This is the same footage with 300% speed. I was attempting to discover a possible rhythm in nature only capable to view with manipulating time.

Recorded at 50fps, slowed with FC to 23%. I  didn’t decide to film with the Z5 as it only records 12 seconds where as i wanted a slow long footage to create an almost hypnotic atmosphere.

I filmed this during a Top Shop sponsored photoshoot inspired by Guy Bourdin films.

Bourdin filmed his models as they posed, with high contrast grain film, reducing them to a modern art performance instead of a photoshoot.

I also edited the piece using high contrast and added film gain to replicate the originals.

I filmed Leigh-Ann with 24fps 720p HD camera similar to Andy Warhol, then slowed the footage down to 5% of original speed.

I also wanted to create a mystical ambient feel to the film like Tarkovsky’s Solaris. I created this by using and experimenting with the light ray effect filter on Final Cut.

http://www.wired.com/thisdayintech/2010/04/0406harold-edgerton-high-speed-photography?

Photo inspired (like most of my high speed photographs) by Harold “Doc” Edgerton. In this case a .22 bullet cutting through stretched rubber bands. From knowledge of bullet velocity and band spacing one can roughly determine the rate at which the bands pull back after being cut.

1903: Harold Edgerton is born. The electrical engineer and photographer will change the way we see the world: fast.

Edgerton invented stop-action, high-speed photography, helping push the obscure stroboscope from a laboratory instrument into a household item. He used the technique to make a body of work that’s revered both for its scientific advancement and its aesthetic qualities.

Edgerton was using stroboscopes in the late 1920s to study synchronous motors for his Master of Science thesis at the Massachusetts Institute of Technology. The stroboscope emitted short, repeating bursts of light. Edgerton thought to aim it at everyday objects, like a milk drop.

He then took the technology one step further and started building flash tubes, with the help of Kenneth J. Germeshausen and Herbert E. Grier. The first was filled with vaporized mercury, though later models used xenon gas.

(Edgerton, Germeshausen and Grier founded EG&G, a technology and management firm now part of URS Corp.)

Following the path of Eadweard Muybridge a half-century earlier, Edgerton photographed a variety of previously unseen details of athletes, animals and inanimate objects.

The duration of Edgerton’s flash was extremely short, about a millionth of a second. His most famous photos include bullets penetrating an apple and a playing card, and a football being kicked.

Edgerton’s research also led him to develop side-scan sonar. His underwater stroboscope technology helped his friend Jacques Cousteau discover the wreck of the ocean liner Britannic.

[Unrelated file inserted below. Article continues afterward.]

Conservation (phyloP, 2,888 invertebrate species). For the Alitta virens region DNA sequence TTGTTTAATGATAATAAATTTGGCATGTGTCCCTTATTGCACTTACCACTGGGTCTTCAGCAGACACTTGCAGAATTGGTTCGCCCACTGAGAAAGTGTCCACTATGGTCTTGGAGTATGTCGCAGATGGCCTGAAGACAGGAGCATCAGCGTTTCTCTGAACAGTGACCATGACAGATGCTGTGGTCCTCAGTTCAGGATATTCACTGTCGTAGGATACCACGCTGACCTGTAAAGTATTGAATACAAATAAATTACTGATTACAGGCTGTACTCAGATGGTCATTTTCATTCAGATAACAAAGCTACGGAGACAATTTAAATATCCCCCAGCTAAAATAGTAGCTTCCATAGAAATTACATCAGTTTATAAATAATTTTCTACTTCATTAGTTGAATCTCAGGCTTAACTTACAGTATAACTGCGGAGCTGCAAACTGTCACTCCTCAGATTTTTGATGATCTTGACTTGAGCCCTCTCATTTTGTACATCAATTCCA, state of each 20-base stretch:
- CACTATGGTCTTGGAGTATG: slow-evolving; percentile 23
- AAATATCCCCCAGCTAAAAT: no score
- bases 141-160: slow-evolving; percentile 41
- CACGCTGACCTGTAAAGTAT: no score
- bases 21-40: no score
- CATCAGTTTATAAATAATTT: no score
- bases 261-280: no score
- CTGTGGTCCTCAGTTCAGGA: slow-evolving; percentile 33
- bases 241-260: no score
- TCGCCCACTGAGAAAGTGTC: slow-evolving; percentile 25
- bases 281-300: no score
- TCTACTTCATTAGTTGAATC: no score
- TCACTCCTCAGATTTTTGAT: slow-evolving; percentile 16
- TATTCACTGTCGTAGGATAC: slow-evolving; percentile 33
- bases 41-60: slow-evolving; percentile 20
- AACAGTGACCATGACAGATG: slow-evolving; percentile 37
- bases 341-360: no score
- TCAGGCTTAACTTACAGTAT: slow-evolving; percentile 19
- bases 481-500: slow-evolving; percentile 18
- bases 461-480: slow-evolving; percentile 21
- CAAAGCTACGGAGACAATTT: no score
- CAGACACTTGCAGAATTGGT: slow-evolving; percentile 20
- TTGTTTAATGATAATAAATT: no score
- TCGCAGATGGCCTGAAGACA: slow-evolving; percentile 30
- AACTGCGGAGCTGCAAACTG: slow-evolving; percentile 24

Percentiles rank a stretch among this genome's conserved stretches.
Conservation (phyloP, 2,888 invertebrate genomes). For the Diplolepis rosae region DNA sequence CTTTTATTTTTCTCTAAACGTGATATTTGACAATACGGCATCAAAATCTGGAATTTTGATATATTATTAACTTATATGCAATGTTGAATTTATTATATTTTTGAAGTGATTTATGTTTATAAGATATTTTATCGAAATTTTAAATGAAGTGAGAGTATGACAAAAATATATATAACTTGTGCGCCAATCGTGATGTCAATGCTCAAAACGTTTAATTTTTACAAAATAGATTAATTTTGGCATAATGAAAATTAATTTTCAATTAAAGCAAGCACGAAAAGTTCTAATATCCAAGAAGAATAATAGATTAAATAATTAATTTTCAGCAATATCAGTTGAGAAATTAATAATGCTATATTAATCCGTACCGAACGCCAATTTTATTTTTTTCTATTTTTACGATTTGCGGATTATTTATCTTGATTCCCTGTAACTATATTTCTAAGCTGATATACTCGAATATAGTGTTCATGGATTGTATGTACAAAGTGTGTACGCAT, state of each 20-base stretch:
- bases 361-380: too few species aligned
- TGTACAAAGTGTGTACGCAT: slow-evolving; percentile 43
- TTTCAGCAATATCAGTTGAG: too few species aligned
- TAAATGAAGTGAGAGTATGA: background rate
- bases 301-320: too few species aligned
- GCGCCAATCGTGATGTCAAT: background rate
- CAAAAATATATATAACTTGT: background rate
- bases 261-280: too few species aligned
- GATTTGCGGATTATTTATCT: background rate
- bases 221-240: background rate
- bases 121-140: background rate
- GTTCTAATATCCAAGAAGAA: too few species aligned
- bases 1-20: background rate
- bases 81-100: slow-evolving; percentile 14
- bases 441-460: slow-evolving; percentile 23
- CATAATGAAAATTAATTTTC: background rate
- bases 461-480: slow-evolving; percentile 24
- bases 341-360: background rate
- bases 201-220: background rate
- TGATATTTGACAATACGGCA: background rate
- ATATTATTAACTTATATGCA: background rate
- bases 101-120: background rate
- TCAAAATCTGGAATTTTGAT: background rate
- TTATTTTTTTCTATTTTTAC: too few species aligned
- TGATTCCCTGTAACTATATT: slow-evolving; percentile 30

His work found its way into many forms of media. A 1940 documentary film about Edgerton’s wizardry, Quicker’n a Wink, won the Oscar for best short subject. His photography work is featured in the collections of the art museums the world over.

Edgerton also designed a flash technique for aerial night reconnaissance for the Army. Using his underwater stroboscope technology, he led a search for the Loch Ness monster in 1976, but to no avail.

Edgerton continued to teach at MIT for more than 40 years and was a professor emeritus of electrical measurements there until his death in 1990.

What’s your best high-speed photo? Submit it to our Reddit widget below, and vote for your favorite.

Source: Various

Photo: Cutting the Card Quickly!, 1964, Minneapolis Institute of Arts, Gift of the Harold and Esther Edgerton Family Foundation

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A collection of his work can be seen at this website.

Memorable, but not altogether subtle. There is a definite voyeuristic nature to these works, which in some ways heightens desire, although not necessarily for the shoes. The pieces are mostly untitled, so it’s hard to refer to them specifically, but generally Bourdin created two types of image – one where a narrative is clear and another where women seemed to be reduced to nothing more than mannequins.

Guy Bourdin (December 2, 1928 in Paris – March 29, 1991 in Paris) was one of the best known photographers of fashion and advertising of the second half of the 20th century. He shared Helmut Newton’s taste for controversy and stylization, but Bourdin’s formal daring and the narrative power of his images exceeded the bounds of conventional advertising photography. Shattering expectations and questioning boundaries, he set the stage for a new kind of fashion photography.

Guy Bourdin was a short man with a whiny voice, and had a reputation of being incredibly demanding. Dark rumours surrounded him: his mother abandoning him as an infant, the suicides of his wife and two of his girlfriends, and the cruelty in which he treated his models.[5] Bourdin was not a natural self-promoter, and did not collect his work or make any attempt to preserve them; in fact he refused several offers of exhibitions, rejected ideas for books, and wanted his work destroyed after his death